This is a continuation of my honourable efforts to bring you a faithful recap of the classic musical “The Sound Of Music”. If you haven’t read the beginning of this wonderful adventure into the world of sporadic singing and adults acting like five year olds, here’s the first part. And now, onwards!

Outside of the villa a young guy by the name of Rolfe delivers a seemingly urgent telegram for the Captain to the butler (Franz). They exchange some shady looks and talk cryptically about “developments”. They know something we don’t…what is it? Oh, the suspense! Inside Franz delivers the telegram to Von Trapp who then announces to the kids that he’s leaving to Vienna ASAP tomorrow. He’s going to see some Baroness Schraeder there and the kids are as happy about this development as they are about their daily marching exercises. It seems the Captain has been visiting this Baroness in Vienna plenty of times before. Love (or a sham marriage) is in the air?

The Captain further announces that this time he’s bringing the Baroness back with him to meet the children, which is probably a badly concealed threat of sorts. The upside seems to be that a fellow known only as Uncle Max will be joining. Judging from the kids’ reactions this “Max” character must be a clown-magician-superhero wrapped in candy floss, as they can hardly contain their excitement at the news. We see Liesl (the oldest daughter whose name rhymes with “weasel”) quietly sneak outside during this dinner conversation. There are enough dodgy things happening in these past few minutes of the movie to spawn at least a dozen conspiracy theories.

Everyone knows that Americans never landed a man on the moon…it was a cybernetically-enhanced alien clone!

Next we’re treated to an outside scene again, where Liesl finds Rolfe waiting with his bicycle by a gazebo. They embrace passionately, but Rolfe thinks that’s too much and insist that they shouldn’t. That’s right Rolfe, you wouldn’t want to get her pregnant with those hugs! Rolfe tells Liesl he missed her so much that he considered sending her a telegram just so that he could deliver it. Stupid move, because Liesl now wants him to “send her a telegram” right away while they’re there. And no, it’s not a bad euphemism for sex. Liesl literally wants him to pretend he’d just sent her a telegram and read it out loud to her. Rolfe, obviously, tells her she’s being insane since they can instead have one of those “conversation” things, like normal people. Except no, Rolfe doesn’t say that at all and proceeds to read out this imaginary telegram to Liesl.

After having fun reading telegrams to each other Rolfe mentions to Liesl that her father should be careful. The Captain is apparently too “Austrian” for his own good and since many people believe Austrians should be Germans instead, he may get into trouble. Aha, subtly handled reference to political climate of the late 1930s. Then Rolfe insist that he’s worried about Liesl, since she’s so young. Liesl fires back saying that she’s actually soon 17. Sounds like a serious discussion brewing up, which of course means it’s time for a song again.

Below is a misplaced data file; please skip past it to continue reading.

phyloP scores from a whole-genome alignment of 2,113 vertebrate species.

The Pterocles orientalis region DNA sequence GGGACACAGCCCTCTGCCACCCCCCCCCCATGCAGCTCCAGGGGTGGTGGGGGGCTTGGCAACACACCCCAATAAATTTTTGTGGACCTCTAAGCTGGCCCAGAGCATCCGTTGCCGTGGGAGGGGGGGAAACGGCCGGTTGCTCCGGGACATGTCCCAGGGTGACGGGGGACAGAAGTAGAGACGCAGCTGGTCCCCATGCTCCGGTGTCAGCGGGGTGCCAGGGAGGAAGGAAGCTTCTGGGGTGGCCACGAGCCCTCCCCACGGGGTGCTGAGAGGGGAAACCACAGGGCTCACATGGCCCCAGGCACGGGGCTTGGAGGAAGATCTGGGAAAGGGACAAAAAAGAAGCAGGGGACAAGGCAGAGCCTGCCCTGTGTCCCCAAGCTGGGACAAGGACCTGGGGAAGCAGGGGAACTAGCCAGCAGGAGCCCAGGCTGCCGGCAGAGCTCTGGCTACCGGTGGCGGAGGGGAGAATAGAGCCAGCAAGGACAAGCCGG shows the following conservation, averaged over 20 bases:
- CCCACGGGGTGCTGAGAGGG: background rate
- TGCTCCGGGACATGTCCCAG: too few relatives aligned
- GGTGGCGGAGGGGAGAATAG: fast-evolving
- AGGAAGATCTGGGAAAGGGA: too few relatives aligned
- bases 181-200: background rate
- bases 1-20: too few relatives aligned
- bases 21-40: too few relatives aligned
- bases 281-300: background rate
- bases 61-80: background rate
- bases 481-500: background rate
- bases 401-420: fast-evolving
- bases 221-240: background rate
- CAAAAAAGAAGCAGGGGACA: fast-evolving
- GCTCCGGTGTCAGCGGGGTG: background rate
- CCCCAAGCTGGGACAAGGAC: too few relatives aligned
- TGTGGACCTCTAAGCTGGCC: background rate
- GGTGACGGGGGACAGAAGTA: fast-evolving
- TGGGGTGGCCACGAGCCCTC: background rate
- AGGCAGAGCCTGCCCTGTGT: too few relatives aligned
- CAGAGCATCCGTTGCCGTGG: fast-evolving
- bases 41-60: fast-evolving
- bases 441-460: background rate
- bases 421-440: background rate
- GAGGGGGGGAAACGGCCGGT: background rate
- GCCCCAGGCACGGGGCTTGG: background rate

The song ends up being about how Liesl is young and Rolfe is one year older so he should be taking care of her. The couple’s singing is accompanied by an elaborate dance around and inside of the gazebo. This has to be the most well choreographed courtship ritual ever documented. A few times the lovers get very close to kissing, but no, no they don’t. Then they almost do, but then they don’t. And finally, just when we’re about to scream “for God’s sake, send her a freaking telegram already!” Rolfe gives Liesl a…quick peck on the lips. Congratulations, viewer, you have now witnessed the most anti-climatic moment in movie history. Liesl, however, is overjoyed. Rolfe leaves. Who knows, maybe next time he’ll do something wild, like touching her hair.

That bear is getting more action than Liesl can ever dream of

Inside the manor Frau Schmidt brings Maria some material for her new clothes. Maria asks for more material so that she can make some “play clothes” for the children too, instead of the uniforms they currently wear. Frau Schmidt says that won’t happen since children are living by strict rules ever since their mother passed away. Then, on an entirely unrelated note Frau Schmidt tells Maria that there will be new drapes hung up at her window soon, in place of the old ones already there. Old drapes made of fabric, which are no longer needed. Fabric drapes. Fabric is good for making clothes. Remember, this is completely unrelated to the discussion they’ve just had about clothes-making. Spoiler: the two discussions are totally related!

As Frau Schmidt leaves the room she mentions that the Captain is very likely to marry Baroness Schraeder soonish. Maria interprets this as a sign that her mission from God in this house is to prepare kids for a new mother. Maria promptly begins to pray and asks God to bless everybody whose names she can recall. While she’s kneeling by her bed and praying Liesl climbs in through the window into Maria’s room. Liesl is soaking wet because a thunderstorm has started outside. During a brief exchange Liesl admits to Maria that she hasn’t been outside on her own. Maria suggest they wash Liesl’s dress so that there are no signs of her evening adventures the next day. Liesl appreciates the gesture and tells Maria she may need a governess after all (if only to cover her tracks every time she’s out dancing and getting imaginary telegrams from Rolfe).  Then Liesl goes into the bathroom to soak her dress. (CONTINUE TO PAGE 2)